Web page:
Carefully reading his diary to select excerpts to tweet, or choosing snatches from contemporaneous letters for those times when he wasn't pouring observations into his diary, has been the closest I've ever come to a historic figure. Three things strike me about him when he was so young, just in his mid-twenties: his careful observation; his thoughtfulness about what he had observed; and his temperance.

He didn't idly notice things and let them pass by and he didn't make assertions without evidence and reason. He recorded the geology, the fauna and flora, the people, the climate; and then he pondered them to arrive at conclusions.

And his temperance. A cardinal virtue, temperance; moderation and restraint in both thought and feeling. Darwin was an equable chap, almost always controlled and calm. You could do worse than take him as a model.
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The Low Anthem combines folk and blues arrangements with the elegance of chamber music and the fervo

The great BBC R4’s In Our Time this week is on the Kama Sutra. My parents, when i was a child, ow…

by David on February 2, 2012

The great BBC R4's In Our Time this week is on the Kama Sutra. My parents, when i was a child, owned only two books that might loosely be described as classics – the Kama Sutra and Lady Chatterley's Lover. Slightly odd.

From what I remember, the Kama Sutra was far and away the more interesting and better written of the two. Never liked Lawrence since.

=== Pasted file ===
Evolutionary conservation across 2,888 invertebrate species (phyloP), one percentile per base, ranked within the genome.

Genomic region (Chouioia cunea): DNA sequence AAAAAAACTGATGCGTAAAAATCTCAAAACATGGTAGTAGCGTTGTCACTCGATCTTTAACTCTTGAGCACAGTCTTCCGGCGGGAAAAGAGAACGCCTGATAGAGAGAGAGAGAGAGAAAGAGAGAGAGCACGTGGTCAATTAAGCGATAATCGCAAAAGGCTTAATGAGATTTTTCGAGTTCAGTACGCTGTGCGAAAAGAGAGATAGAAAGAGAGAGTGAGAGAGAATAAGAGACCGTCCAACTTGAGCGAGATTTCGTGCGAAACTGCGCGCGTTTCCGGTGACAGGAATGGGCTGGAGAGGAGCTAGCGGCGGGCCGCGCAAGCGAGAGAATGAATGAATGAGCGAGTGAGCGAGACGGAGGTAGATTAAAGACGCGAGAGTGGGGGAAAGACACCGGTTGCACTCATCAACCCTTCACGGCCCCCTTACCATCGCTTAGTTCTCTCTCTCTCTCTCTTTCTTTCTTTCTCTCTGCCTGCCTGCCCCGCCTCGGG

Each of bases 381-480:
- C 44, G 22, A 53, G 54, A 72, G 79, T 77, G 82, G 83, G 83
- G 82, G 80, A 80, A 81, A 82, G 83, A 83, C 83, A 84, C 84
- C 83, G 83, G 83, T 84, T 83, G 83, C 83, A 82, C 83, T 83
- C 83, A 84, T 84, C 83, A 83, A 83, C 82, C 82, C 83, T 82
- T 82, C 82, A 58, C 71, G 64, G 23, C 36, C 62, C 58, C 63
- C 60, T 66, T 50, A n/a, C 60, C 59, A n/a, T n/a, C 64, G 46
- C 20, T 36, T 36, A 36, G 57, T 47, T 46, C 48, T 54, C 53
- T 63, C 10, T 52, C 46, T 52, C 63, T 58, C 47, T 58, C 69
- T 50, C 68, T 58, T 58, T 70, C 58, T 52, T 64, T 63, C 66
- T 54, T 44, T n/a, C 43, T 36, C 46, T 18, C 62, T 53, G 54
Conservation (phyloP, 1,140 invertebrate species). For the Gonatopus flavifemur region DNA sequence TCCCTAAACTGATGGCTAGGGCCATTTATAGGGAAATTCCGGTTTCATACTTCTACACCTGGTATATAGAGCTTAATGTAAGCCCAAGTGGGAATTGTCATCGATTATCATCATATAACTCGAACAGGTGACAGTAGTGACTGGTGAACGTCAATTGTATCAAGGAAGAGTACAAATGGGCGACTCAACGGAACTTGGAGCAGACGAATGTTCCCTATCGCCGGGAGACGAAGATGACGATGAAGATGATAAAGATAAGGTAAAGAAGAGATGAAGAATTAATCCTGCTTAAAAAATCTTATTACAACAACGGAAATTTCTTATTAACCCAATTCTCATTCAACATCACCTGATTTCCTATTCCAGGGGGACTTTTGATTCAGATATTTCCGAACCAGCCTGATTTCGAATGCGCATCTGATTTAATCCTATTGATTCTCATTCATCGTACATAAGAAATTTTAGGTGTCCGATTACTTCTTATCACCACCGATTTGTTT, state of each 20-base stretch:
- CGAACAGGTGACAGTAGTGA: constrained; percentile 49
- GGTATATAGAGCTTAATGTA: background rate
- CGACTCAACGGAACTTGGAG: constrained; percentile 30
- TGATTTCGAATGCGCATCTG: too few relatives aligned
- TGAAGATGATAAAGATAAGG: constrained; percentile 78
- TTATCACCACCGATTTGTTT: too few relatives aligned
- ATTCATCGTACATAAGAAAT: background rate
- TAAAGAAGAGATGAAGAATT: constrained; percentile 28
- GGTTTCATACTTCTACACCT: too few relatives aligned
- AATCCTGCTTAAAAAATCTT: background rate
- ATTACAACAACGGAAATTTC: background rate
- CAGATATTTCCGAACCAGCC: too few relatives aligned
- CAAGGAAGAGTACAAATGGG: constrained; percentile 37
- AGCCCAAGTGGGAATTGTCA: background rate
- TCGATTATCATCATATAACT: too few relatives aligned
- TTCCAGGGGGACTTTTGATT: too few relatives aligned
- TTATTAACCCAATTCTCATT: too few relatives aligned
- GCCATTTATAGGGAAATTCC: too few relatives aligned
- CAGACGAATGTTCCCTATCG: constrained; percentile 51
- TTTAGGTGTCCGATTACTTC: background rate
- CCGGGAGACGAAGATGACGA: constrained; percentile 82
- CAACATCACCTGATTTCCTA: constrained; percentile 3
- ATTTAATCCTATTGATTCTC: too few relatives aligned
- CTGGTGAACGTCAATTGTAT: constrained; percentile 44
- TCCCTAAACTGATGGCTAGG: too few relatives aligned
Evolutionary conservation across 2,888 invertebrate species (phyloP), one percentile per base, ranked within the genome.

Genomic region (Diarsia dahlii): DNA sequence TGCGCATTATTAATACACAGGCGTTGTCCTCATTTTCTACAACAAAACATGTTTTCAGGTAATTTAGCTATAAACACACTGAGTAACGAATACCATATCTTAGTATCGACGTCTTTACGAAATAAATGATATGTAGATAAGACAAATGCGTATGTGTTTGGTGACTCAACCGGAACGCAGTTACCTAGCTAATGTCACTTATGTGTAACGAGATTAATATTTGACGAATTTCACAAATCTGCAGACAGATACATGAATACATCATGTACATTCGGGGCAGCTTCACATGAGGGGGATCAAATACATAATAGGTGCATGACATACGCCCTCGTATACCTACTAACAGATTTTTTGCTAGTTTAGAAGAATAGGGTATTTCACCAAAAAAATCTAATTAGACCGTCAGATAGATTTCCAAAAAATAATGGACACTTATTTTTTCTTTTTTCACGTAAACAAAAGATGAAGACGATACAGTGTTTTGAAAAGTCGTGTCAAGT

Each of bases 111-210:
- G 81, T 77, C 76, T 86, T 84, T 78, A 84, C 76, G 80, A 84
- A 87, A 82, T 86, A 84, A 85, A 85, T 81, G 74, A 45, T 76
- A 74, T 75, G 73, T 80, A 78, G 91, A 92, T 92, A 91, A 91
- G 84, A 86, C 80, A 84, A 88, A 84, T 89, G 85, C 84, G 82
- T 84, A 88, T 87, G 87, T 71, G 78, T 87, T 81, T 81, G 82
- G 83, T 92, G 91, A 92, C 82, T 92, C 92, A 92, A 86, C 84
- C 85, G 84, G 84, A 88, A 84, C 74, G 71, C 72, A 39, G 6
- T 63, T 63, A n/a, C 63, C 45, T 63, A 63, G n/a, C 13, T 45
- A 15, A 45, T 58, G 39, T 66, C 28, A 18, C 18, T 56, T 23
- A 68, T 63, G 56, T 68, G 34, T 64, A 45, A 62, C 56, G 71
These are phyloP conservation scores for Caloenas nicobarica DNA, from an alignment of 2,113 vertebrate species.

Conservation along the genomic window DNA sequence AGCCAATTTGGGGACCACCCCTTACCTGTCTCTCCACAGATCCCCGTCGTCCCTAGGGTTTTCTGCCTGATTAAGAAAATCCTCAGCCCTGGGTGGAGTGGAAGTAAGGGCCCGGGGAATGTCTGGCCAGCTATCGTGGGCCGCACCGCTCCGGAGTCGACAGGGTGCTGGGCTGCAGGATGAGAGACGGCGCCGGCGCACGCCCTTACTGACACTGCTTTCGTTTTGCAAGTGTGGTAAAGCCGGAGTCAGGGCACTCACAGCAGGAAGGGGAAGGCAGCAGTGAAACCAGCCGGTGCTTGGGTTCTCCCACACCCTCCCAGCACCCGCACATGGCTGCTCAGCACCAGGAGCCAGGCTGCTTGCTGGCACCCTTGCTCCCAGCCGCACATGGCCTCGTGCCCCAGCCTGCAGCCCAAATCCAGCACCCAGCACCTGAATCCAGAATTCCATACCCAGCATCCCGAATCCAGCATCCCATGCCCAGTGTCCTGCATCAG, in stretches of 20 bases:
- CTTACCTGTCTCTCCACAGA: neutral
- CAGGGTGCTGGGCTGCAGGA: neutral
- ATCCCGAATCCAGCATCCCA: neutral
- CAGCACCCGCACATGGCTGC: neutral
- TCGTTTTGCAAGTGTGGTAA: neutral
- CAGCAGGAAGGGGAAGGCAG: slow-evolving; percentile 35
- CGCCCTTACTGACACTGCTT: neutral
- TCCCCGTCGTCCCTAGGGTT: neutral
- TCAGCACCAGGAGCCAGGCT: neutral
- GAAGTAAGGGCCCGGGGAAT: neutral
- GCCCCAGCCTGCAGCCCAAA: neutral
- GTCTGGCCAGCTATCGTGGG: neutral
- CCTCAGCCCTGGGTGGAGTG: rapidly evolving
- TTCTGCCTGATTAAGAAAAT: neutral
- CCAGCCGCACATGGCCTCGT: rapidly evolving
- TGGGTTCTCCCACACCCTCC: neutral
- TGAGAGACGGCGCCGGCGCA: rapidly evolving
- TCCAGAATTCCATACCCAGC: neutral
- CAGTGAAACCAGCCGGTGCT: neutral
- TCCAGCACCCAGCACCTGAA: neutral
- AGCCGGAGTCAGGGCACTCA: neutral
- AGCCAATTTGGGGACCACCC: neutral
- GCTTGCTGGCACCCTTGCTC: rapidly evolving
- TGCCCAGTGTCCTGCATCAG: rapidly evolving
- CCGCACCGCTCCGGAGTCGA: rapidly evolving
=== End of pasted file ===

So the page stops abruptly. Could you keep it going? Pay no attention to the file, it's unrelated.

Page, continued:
In 1978 [Chinese per capita GDP] was $978. So we’ve a 6 or 7 times improvement … in the time be.…

by David on February 2, 2012

In 1978 [Chinese per capita GDP] was $978. So we’ve a 6 or 7 times improvement … in the time between my sitting my O levels and my writing now… the UK was at $974 in 1600 AD: we didn’t get to $6700 odd until 1948. What took us 450 years in economic development has taken China some 45

Someone, somewhere, is doing the right thing in terms of improving Chinese life, aren’t they? Might actually be something to this don’t have Maoist stupidity and embrace neoliberal global capitalism maybe?

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No, not quite: the Chinese themselves stopped having an economic system which denied the possibility of creating those jobs. They abandoned Maoist idiocy back in 1978 or so. When we look at what the c…